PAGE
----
Vegetation change on an urban coastal dune system

Guy, T and Kirkpatrick, JB ORCID: 0000-0003-2763-2692 2018 , 'Vegetation change on an urban coastal dune system' , Papers and Proceedings of the Royal Society of Tasmania, vol. 152 , pp. 1-8 , doi: https://doi.org/10.26749/rstpp.152.1.

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Coastal environments, not directly transformed by urbanisation but within an urban matrix, can be transformed by changes in climate, invasive species and plantings. We assess changes in vegetation structure since European settlement and changes in native species abundance since 2003 on the cuspate dune complex at Lower Sandy Bay, Tasmania. The pre-European vegetation of the cuspate forehead seems likely to have been grassland dominated by Spinifex sericeus and Austrofestuca littoralis on the foredunes and Eucalyptus viminalis open-forest with a shrubby to grassy understorey on the older dunes. Some trees of E. viminalis still occur on the dune system, together with many elements of the original understorey. The foredune native vegetation had been replaced by Ammophila arenaria closed-grassland by 2003. Much of this grassland was invaded by the native shrub, Acacia longifolia, by 2017. Between 2003 and 2017 almost all native shrub species increased in abundance. Succulent, grass and herb species suffered decline. Increased competition with exotic species, changes in disturbance regimes and decreases in fire frequency in the coastal area are most likely to have influenced the changes in native species distributions.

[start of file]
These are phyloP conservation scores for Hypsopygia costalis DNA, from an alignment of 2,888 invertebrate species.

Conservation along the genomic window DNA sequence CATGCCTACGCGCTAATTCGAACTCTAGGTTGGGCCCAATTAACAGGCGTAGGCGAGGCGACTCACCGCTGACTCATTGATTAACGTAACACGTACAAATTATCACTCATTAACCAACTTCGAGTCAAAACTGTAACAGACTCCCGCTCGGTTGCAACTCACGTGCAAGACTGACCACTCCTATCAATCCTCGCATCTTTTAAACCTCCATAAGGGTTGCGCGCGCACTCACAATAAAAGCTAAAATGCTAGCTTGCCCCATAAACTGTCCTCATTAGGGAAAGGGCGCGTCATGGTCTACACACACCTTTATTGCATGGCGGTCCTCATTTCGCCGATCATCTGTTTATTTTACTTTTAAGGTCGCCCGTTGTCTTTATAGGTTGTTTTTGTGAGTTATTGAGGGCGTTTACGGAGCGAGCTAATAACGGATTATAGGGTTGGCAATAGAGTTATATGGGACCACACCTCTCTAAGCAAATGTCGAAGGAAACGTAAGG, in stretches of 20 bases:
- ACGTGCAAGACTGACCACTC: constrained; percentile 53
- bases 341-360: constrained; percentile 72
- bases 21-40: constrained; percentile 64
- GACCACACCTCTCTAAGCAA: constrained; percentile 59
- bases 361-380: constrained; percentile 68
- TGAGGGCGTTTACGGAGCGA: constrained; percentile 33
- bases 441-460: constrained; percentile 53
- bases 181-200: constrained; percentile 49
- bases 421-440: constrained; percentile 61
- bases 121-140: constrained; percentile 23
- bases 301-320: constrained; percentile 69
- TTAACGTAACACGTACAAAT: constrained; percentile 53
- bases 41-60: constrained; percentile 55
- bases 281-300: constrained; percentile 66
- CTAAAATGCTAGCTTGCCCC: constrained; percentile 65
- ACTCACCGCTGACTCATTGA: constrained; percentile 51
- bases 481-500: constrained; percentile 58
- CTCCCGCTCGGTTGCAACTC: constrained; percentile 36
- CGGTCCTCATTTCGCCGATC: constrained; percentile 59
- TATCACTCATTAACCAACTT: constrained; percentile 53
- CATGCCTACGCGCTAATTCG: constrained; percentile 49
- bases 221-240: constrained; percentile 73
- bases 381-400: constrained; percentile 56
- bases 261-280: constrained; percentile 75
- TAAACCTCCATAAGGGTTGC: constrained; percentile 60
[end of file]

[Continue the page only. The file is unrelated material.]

Item Type: Article
Authors/Creators:Guy, T and Kirkpatrick, JB
Keywords: coastal vegetation, dune system, Long Beach Tasmania, native coastal plant species, urbanisation
Journal or Publication Title: Papers and Proceedings of the Royal Society of Tasmania
ISSN: 0080-4703
DOI / ID Number: https://doi.org/10.26749/rstpp.152.1
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Copyright The Royal Society of Tasmania

Collections: Royal Society Collection > Papers & Proceedings of the Royal Society of Tasmania
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